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I'm interested in finding out user experiences with custom session state providers for ASP.Net.

The requirement is to transparently change the session state provider for our ASP.Net applications so there is no stickiness/affinity between the users session state and a specific web server within our NLB cluster.

Using ASP.Net's default session state providers, if you remove a node from the NLB cluster, all users on that node are forced to log back in as they lose their session when moved to a different server.

Ideally I want to be able to replace the session state provider with a custom one which does not stick the session to specific web server, allowing me to switch the NLB to a round robin instead of network affinity.

All comments and advice would be appreciated.



ASP.NET offers 2 Session State providers that don't store the data on the local server, one involves a specific session state server, the other a SQLServer database.

In the article here you can read more about them:[^]

I have tried using the SQLServer based solution once, but found it too slow and network intensive for my needs, which made the trade-off not worth it.
This was however a while back, so they might have implemented some more performance tweaks since then.

Interested to hear what other people have to say.
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Stephen Hewison 27-Sep-12 2:59am    
Hi Christiaan, thanks for the feedback. I've used both State Service off the web servers and SQL session state. Both methods are sticky to the server. So if I take a node out the NLB, the clients on that server lose their session state. It's because the session cookie is a http only, session cookie. When you switch web servers the cookie can't be accessed and the session is lost.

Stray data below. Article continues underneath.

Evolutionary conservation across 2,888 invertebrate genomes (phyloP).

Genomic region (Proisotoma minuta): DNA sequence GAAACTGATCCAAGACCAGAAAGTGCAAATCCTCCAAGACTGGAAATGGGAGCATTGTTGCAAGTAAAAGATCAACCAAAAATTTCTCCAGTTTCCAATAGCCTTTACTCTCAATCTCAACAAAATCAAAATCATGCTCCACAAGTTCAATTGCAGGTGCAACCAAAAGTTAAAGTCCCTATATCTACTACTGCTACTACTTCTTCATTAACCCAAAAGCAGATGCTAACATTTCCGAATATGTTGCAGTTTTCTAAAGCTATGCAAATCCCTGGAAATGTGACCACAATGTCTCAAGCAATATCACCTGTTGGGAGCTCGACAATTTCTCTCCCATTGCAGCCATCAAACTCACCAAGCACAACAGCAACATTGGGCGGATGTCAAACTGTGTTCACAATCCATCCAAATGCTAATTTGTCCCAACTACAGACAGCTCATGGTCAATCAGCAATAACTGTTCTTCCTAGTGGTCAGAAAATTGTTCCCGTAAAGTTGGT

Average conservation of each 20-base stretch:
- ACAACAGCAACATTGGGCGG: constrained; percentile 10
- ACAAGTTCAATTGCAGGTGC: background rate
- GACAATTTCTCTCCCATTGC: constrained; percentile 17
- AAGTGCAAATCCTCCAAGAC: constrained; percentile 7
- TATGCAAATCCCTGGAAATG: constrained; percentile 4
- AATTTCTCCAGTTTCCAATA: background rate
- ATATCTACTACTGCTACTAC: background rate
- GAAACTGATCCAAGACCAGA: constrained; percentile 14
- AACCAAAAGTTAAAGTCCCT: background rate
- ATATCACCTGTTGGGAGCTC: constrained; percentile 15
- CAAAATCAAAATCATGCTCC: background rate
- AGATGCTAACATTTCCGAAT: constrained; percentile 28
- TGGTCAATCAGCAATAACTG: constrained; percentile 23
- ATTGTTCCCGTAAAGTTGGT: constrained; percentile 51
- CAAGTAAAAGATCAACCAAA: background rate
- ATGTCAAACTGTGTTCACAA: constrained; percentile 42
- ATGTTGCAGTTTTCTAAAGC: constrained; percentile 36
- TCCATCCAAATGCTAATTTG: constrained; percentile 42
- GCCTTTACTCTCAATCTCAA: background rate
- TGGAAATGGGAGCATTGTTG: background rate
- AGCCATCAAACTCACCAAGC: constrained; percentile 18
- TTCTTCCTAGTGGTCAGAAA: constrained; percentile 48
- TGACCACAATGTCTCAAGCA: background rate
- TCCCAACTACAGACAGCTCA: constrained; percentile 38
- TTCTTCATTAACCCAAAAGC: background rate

Christiaan Rakowski 27-Sep-12 4:22am    
Ah, so you are trying to rotate the Session State servers around, not just the web servers. The question just got even more interesting :-)
I did some Googling just now and came across some interesting articles.

Microsoft Azure uses a distributed system, which they talk about here:
I was unable to find any more details, but it might help you, or others, search for more information.

You could try implementing your own Session State Provider, this does require some work but could be a valid option. You can read more on that here:
It might be possible, and profitable, to build this upon a distributed Velocity cache with userid based keys. Or using a mirrored SQLServer setup.

There were also some that talked about load balancing the SQLServer, for example by DNS.

I have not tried any of these things myself yet, but they all sound quite interesting and might be worth taking a look at.
Stephen Hewison 27-Sep-12 4:36am